f Europe, powerful and strong beyond what their security and independence require, sacrifice the interest of commerce, the prosperity of their people, and the happiness of families, to ideas of vainglory?
"These sentiments cannot be foreign to the heart of your Majesty, who governs a free nation with the sole aim of rendering it happy.
"Your Majesty will see in these overtures only my sincere desire to contribute effectively, for the second time, to a general pacification by a prompt procedure, full of confidence and divested of those forms which, necessary perhaps, in order to disguise the dependence of feeble States, only reveal between strong States a mutual desire to deceive each other.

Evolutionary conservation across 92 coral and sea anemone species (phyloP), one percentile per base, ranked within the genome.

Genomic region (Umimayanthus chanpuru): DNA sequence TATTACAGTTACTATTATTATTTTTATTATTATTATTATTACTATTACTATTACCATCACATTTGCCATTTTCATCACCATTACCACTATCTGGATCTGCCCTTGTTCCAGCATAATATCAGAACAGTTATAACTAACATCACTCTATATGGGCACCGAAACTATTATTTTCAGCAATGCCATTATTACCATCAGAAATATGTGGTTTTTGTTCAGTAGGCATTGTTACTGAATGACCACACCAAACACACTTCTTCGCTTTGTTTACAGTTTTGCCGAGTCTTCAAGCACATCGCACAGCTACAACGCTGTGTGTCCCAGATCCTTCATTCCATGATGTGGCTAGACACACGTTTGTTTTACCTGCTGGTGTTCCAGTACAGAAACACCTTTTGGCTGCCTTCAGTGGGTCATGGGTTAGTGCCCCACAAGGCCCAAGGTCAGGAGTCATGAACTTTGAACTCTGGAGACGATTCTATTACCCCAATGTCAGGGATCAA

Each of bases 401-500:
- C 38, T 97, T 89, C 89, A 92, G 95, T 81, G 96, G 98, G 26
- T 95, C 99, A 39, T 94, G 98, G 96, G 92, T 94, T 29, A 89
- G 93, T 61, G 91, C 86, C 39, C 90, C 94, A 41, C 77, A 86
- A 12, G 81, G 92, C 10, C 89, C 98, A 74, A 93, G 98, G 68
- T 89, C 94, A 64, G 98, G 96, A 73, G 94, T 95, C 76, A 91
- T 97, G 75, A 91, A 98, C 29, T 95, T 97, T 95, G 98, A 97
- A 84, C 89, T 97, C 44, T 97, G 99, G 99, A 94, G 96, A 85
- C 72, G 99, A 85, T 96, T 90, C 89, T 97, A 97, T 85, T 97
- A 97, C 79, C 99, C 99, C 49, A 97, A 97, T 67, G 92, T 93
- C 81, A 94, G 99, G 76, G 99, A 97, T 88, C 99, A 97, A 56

"France and England, by the abuse of their power, may for a long time yet retard its termination; but I dare to say that every civilized nation is interested in the close of a war which embraces the whole world."
At the same time, and in nearly the same terms, Bonaparte wrote to the Emperor Fran